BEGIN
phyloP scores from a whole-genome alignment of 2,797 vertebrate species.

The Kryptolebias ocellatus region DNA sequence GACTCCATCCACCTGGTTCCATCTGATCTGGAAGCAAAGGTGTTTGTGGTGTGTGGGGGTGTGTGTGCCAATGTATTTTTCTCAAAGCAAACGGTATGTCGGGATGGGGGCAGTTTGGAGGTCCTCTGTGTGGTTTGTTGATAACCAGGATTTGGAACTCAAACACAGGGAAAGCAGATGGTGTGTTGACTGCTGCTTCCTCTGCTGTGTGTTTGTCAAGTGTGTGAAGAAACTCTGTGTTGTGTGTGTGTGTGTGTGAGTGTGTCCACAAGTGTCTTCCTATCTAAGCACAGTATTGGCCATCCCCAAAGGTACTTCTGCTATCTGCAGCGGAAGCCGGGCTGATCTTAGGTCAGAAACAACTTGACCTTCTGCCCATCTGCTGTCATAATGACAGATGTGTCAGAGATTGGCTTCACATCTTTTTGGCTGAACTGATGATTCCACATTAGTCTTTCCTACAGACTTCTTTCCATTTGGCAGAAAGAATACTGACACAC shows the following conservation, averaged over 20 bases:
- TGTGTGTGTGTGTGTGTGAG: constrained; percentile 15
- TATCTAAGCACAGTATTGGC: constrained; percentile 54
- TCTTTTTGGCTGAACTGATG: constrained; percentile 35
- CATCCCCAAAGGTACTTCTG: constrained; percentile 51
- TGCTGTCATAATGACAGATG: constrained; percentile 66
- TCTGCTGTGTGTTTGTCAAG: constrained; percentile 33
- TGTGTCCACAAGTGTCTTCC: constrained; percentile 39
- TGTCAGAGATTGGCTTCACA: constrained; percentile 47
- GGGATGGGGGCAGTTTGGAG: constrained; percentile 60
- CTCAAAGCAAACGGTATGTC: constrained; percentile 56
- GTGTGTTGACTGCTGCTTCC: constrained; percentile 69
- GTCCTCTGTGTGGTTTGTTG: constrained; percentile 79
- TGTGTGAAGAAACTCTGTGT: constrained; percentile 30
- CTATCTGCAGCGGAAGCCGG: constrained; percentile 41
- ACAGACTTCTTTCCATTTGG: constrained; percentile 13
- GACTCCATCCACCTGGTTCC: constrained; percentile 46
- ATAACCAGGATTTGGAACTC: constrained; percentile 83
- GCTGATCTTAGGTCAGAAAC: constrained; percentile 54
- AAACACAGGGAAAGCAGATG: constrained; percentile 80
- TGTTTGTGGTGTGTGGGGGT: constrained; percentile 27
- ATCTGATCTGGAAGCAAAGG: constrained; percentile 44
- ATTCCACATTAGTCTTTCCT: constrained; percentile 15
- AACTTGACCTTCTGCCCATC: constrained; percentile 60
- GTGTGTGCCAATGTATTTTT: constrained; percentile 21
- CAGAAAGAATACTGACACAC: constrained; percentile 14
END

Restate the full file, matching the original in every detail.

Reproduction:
phyloP scores from a whole-genome alignment of 2,797 vertebrate species.

The Kryptolebias ocellatus region DNA sequence GACTCCATCCACCTGGTTCCATCTGATCTGGAAGCAAAGGTGTTTGTGGTGTGTGGGGGTGTGTGTGCCAATGTATTTTTCTCAAAGCAAACGGTATGTCGGGATGGGGGCAGTTTGGAGGTCCTCTGTGTGGTTTGTTGATAACCAGGATTTGGAACTCAAACACAGGGAAAGCAGATGGTGTGTTGACTGCTGCTTCCTCTGCTGTGTGTTTGTCAAGTGTGTGAAGAAACTCTGTGTTGTGTGTGTGTGTGTGTGAGTGTGTCCACAAGTGTCTTCCTATCTAAGCACAGTATTGGCCATCCCCAAAGGTACTTCTGCTATCTGCAGCGGAAGCCGGGCTGATCTTAGGTCAGAAACAACTTGACCTTCTGCCCATCTGCTGTCATAATGACAGATGTGTCAGAGATTGGCTTCACATCTTTTTGGCTGAACTGATGATTCCACATTAGTCTTTCCTACAGACTTCTTTCCATTTGGCAGAAAGAATACTGACACAC shows the following conservation, averaged over 20 bases:
- TGTGTGTGTGTGTGTGTGAG: constrained; percentile 15
- TATCTAAGCACAGTATTGGC: constrained; percentile 54
- TCTTTTTGGCTGAACTGATG: constrained; percentile 35
- CATCCCCAAAGGTACTTCTG: constrained; percentile 51
- TGCTGTCATAATGACAGATG: constrained; percentile 66
- TCTGCTGTGTGTTTGTCAAG: constrained; percentile 33
- TGTGTCCACAAGTGTCTTCC: constrained; percentile 39
- TGTCAGAGATTGGCTTCACA: constrained; percentile 47
- GGGATGGGGGCAGTTTGGAG: constrained; percentile 60
- CTCAAAGCAAACGGTATGTC: constrained; percentile 56
- GTGTGTTGACTGCTGCTTCC: constrained; percentile 69
- GTCCTCTGTGTGGTTTGTTG: constrained; percentile 79
- TGTGTGAAGAAACTCTGTGT: constrained; percentile 30
- CTATCTGCAGCGGAAGCCGG: constrained; percentile 41
- ACAGACTTCTTTCCATTTGG: constrained; percentile 13
- GACTCCATCCACCTGGTTCC: constrained; percentile 46
- ATAACCAGGATTTGGAACTC: constrained; percentile 83
- GCTGATCTTAGGTCAGAAAC: constrained; percentile 54
- AAACACAGGGAAAGCAGATG: constrained; percentile 80
- TGTTTGTGGTGTGTGGGGGT: constrained; percentile 27
- ATCTGATCTGGAAGCAAAGG: constrained; percentile 44
- ATTCCACATTAGTCTTTCCT: constrained; percentile 15
- AACTTGACCTTCTGCCCATC: constrained; percentile 60
- GTGTGTGCCAATGTATTTTT: constrained; percentile 21
- CAGAAAGAATACTGACACAC: constrained; percentile 14